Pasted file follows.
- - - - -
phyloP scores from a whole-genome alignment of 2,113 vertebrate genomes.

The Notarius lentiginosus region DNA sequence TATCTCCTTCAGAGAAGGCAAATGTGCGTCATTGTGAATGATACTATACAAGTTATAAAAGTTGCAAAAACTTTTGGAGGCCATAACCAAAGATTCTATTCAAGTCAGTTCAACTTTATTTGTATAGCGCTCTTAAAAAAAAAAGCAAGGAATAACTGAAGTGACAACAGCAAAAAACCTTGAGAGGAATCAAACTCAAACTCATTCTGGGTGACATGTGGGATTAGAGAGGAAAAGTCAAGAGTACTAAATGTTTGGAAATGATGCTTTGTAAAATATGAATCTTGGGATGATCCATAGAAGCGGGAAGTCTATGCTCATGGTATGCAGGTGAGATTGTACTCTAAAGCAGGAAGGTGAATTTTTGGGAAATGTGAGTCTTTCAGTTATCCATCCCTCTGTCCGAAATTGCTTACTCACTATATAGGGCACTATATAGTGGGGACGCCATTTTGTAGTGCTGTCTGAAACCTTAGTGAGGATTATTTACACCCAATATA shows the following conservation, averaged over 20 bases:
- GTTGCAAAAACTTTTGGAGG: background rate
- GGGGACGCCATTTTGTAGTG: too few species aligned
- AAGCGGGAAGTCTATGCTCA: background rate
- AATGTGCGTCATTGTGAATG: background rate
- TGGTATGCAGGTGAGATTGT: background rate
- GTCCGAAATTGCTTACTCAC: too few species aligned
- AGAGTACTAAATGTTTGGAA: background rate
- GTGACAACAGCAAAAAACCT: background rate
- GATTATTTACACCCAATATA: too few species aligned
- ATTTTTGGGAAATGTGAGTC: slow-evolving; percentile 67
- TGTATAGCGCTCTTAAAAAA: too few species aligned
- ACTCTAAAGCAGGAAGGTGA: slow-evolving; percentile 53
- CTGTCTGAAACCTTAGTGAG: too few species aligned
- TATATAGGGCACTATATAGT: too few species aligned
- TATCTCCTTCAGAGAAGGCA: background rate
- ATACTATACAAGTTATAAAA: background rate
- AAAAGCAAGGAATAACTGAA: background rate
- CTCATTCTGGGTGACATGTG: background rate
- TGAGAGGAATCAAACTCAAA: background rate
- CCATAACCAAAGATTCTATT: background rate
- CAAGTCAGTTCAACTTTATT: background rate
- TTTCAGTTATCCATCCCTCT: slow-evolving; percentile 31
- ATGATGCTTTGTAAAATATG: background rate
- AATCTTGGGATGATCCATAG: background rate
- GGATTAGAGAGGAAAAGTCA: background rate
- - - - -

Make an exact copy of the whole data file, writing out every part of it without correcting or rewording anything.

phyloP scores from a whole-genome alignment of 2,113 vertebrate genomes.

The Notarius lentiginosus region DNA sequence TATCTCCTTCAGAGAAGGCAAATGTGCGTCATTGTGAATGATACTATACAAGTTATAAAAGTTGCAAAAACTTTTGGAGGCCATAACCAAAGATTCTATTCAAGTCAGTTCAACTTTATTTGTATAGCGCTCTTAAAAAAAAAAGCAAGGAATAACTGAAGTGACAACAGCAAAAAACCTTGAGAGGAATCAAACTCAAACTCATTCTGGGTGACATGTGGGATTAGAGAGGAAAAGTCAAGAGTACTAAATGTTTGGAAATGATGCTTTGTAAAATATGAATCTTGGGATGATCCATAGAAGCGGGAAGTCTATGCTCATGGTATGCAGGTGAGATTGTACTCTAAAGCAGGAAGGTGAATTTTTGGGAAATGTGAGTCTTTCAGTTATCCATCCCTCTGTCCGAAATTGCTTACTCACTATATAGGGCACTATATAGTGGGGACGCCATTTTGTAGTGCTGTCTGAAACCTTAGTGAGGATTATTTACACCCAATATA shows the following conservation, averaged over 20 bases:
- GTTGCAAAAACTTTTGGAGG: background rate
- GGGGACGCCATTTTGTAGTG: too few species aligned
- AAGCGGGAAGTCTATGCTCA: background rate
- AATGTGCGTCATTGTGAATG: background rate
- TGGTATGCAGGTGAGATTGT: background rate
- GTCCGAAATTGCTTACTCAC: too few species aligned
- AGAGTACTAAATGTTTGGAA: background rate
- GTGACAACAGCAAAAAACCT: background rate
- GATTATTTACACCCAATATA: too few species aligned
- ATTTTTGGGAAATGTGAGTC: slow-evolving; percentile 67
- TGTATAGCGCTCTTAAAAAA: too few species aligned
- ACTCTAAAGCAGGAAGGTGA: slow-evolving; percentile 53
- CTGTCTGAAACCTTAGTGAG: too few species aligned
- TATATAGGGCACTATATAGT: too few species aligned
- TATCTCCTTCAGAGAAGGCA: background rate
- ATACTATACAAGTTATAAAA: background rate
- AAAAGCAAGGAATAACTGAA: background rate
- CTCATTCTGGGTGACATGTG: background rate
- TGAGAGGAATCAAACTCAAA: background rate
- CCATAACCAAAGATTCTATT: background rate
- CAAGTCAGTTCAACTTTATT: background rate
- TTTCAGTTATCCATCCCTCT: slow-evolving; percentile 31
- ATGATGCTTTGTAAAATATG: background rate
- AATCTTGGGATGATCCATAG: background rate
- GGATTAGAGAGGAAAAGTCA: background rate